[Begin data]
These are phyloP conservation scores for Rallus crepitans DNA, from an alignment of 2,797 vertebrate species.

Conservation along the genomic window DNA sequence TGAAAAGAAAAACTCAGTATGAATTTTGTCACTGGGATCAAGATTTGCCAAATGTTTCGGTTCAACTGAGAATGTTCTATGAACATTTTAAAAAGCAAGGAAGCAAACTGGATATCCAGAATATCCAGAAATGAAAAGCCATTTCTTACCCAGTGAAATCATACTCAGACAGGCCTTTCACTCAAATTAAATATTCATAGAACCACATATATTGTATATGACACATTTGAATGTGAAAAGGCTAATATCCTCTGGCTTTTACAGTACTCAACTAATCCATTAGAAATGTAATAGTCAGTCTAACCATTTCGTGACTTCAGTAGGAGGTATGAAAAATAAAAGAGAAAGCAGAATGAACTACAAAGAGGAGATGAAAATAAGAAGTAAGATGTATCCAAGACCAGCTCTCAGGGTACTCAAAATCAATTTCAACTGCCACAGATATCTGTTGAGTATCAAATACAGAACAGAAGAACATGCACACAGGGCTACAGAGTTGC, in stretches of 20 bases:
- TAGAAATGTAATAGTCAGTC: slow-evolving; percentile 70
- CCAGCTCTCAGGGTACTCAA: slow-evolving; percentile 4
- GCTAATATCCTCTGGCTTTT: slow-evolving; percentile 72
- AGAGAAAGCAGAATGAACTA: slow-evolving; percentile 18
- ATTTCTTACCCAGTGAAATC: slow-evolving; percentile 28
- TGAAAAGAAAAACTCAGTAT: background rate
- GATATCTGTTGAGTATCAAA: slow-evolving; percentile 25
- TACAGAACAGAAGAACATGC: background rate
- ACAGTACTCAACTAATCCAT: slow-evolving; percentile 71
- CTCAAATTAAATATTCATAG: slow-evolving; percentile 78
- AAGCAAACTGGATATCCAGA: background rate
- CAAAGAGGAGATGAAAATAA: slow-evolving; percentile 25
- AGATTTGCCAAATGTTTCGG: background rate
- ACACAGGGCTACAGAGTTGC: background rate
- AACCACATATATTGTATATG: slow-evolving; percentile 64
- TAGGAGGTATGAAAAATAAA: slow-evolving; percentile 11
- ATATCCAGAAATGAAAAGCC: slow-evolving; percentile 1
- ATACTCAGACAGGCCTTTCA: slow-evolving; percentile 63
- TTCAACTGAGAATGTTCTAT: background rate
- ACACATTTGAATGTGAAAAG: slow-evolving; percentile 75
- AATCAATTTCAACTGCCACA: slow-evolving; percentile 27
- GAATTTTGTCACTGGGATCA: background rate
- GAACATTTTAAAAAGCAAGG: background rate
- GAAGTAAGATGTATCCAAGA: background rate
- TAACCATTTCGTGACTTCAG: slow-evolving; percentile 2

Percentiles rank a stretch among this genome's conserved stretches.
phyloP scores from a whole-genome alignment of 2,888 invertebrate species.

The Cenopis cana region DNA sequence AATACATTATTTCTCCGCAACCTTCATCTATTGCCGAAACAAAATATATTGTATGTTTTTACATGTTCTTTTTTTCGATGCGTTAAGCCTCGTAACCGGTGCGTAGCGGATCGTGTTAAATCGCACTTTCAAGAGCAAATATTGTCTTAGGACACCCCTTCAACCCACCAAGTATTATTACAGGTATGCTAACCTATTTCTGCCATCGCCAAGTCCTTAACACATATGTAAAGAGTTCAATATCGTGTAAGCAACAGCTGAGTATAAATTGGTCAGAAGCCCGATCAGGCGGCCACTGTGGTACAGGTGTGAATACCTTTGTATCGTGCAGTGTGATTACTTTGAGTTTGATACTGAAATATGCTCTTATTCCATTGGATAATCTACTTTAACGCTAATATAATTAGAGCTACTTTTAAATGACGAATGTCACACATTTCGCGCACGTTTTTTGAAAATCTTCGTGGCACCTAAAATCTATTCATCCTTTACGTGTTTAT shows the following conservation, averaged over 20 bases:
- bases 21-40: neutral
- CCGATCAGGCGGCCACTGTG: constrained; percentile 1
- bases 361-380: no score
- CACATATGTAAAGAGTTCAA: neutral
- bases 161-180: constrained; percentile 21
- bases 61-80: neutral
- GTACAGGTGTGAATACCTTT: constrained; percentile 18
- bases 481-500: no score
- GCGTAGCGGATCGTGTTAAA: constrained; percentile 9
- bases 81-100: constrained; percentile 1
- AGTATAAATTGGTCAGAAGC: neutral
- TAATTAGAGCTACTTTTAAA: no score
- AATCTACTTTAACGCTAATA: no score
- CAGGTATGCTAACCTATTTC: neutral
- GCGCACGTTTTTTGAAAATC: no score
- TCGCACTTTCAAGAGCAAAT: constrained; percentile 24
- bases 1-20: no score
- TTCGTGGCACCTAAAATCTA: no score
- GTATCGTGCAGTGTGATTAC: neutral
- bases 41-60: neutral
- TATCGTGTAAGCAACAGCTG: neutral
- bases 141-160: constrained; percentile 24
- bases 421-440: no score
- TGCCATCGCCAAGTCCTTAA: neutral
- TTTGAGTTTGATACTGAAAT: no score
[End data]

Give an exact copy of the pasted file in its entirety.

These are phyloP conservation scores for Rallus crepitans DNA, from an alignment of 2,797 vertebrate species.

Conservation along the genomic window DNA sequence TGAAAAGAAAAACTCAGTATGAATTTTGTCACTGGGATCAAGATTTGCCAAATGTTTCGGTTCAACTGAGAATGTTCTATGAACATTTTAAAAAGCAAGGAAGCAAACTGGATATCCAGAATATCCAGAAATGAAAAGCCATTTCTTACCCAGTGAAATCATACTCAGACAGGCCTTTCACTCAAATTAAATATTCATAGAACCACATATATTGTATATGACACATTTGAATGTGAAAAGGCTAATATCCTCTGGCTTTTACAGTACTCAACTAATCCATTAGAAATGTAATAGTCAGTCTAACCATTTCGTGACTTCAGTAGGAGGTATGAAAAATAAAAGAGAAAGCAGAATGAACTACAAAGAGGAGATGAAAATAAGAAGTAAGATGTATCCAAGACCAGCTCTCAGGGTACTCAAAATCAATTTCAACTGCCACAGATATCTGTTGAGTATCAAATACAGAACAGAAGAACATGCACACAGGGCTACAGAGTTGC, in stretches of 20 bases:
- TAGAAATGTAATAGTCAGTC: slow-evolving; percentile 70
- CCAGCTCTCAGGGTACTCAA: slow-evolving; percentile 4
- GCTAATATCCTCTGGCTTTT: slow-evolving; percentile 72
- AGAGAAAGCAGAATGAACTA: slow-evolving; percentile 18
- ATTTCTTACCCAGTGAAATC: slow-evolving; percentile 28
- TGAAAAGAAAAACTCAGTAT: background rate
- GATATCTGTTGAGTATCAAA: slow-evolving; percentile 25
- TACAGAACAGAAGAACATGC: background rate
- ACAGTACTCAACTAATCCAT: slow-evolving; percentile 71
- CTCAAATTAAATATTCATAG: slow-evolving; percentile 78
- AAGCAAACTGGATATCCAGA: background rate
- CAAAGAGGAGATGAAAATAA: slow-evolving; percentile 25
- AGATTTGCCAAATGTTTCGG: background rate
- ACACAGGGCTACAGAGTTGC: background rate
- AACCACATATATTGTATATG: slow-evolving; percentile 64
- TAGGAGGTATGAAAAATAAA: slow-evolving; percentile 11
- ATATCCAGAAATGAAAAGCC: slow-evolving; percentile 1
- ATACTCAGACAGGCCTTTCA: slow-evolving; percentile 63
- TTCAACTGAGAATGTTCTAT: background rate
- ACACATTTGAATGTGAAAAG: slow-evolving; percentile 75
- AATCAATTTCAACTGCCACA: slow-evolving; percentile 27
- GAATTTTGTCACTGGGATCA: background rate
- GAACATTTTAAAAAGCAAGG: background rate
- GAAGTAAGATGTATCCAAGA: background rate
- TAACCATTTCGTGACTTCAG: slow-evolving; percentile 2

Percentiles rank a stretch among this genome's conserved stretches.
phyloP scores from a whole-genome alignment of 2,888 invertebrate species.

The Cenopis cana region DNA sequence AATACATTATTTCTCCGCAACCTTCATCTATTGCCGAAACAAAATATATTGTATGTTTTTACATGTTCTTTTTTTCGATGCGTTAAGCCTCGTAACCGGTGCGTAGCGGATCGTGTTAAATCGCACTTTCAAGAGCAAATATTGTCTTAGGACACCCCTTCAACCCACCAAGTATTATTACAGGTATGCTAACCTATTTCTGCCATCGCCAAGTCCTTAACACATATGTAAAGAGTTCAATATCGTGTAAGCAACAGCTGAGTATAAATTGGTCAGAAGCCCGATCAGGCGGCCACTGTGGTACAGGTGTGAATACCTTTGTATCGTGCAGTGTGATTACTTTGAGTTTGATACTGAAATATGCTCTTATTCCATTGGATAATCTACTTTAACGCTAATATAATTAGAGCTACTTTTAAATGACGAATGTCACACATTTCGCGCACGTTTTTTGAAAATCTTCGTGGCACCTAAAATCTATTCATCCTTTACGTGTTTAT shows the following conservation, averaged over 20 bases:
- bases 21-40: neutral
- CCGATCAGGCGGCCACTGTG: constrained; percentile 1
- bases 361-380: no score
- CACATATGTAAAGAGTTCAA: neutral
- bases 161-180: constrained; percentile 21
- bases 61-80: neutral
- GTACAGGTGTGAATACCTTT: constrained; percentile 18
- bases 481-500: no score
- GCGTAGCGGATCGTGTTAAA: constrained; percentile 9
- bases 81-100: constrained; percentile 1
- AGTATAAATTGGTCAGAAGC: neutral
- TAATTAGAGCTACTTTTAAA: no score
- AATCTACTTTAACGCTAATA: no score
- CAGGTATGCTAACCTATTTC: neutral
- GCGCACGTTTTTTGAAAATC: no score
- TCGCACTTTCAAGAGCAAAT: constrained; percentile 24
- bases 1-20: no score
- TTCGTGGCACCTAAAATCTA: no score
- GTATCGTGCAGTGTGATTAC: neutral
- bases 41-60: neutral
- TATCGTGTAAGCAACAGCTG: neutral
- bases 141-160: constrained; percentile 24
- bases 421-440: no score
- TGCCATCGCCAAGTCCTTAA: neutral
- TTTGAGTTTGATACTGAAAT: no score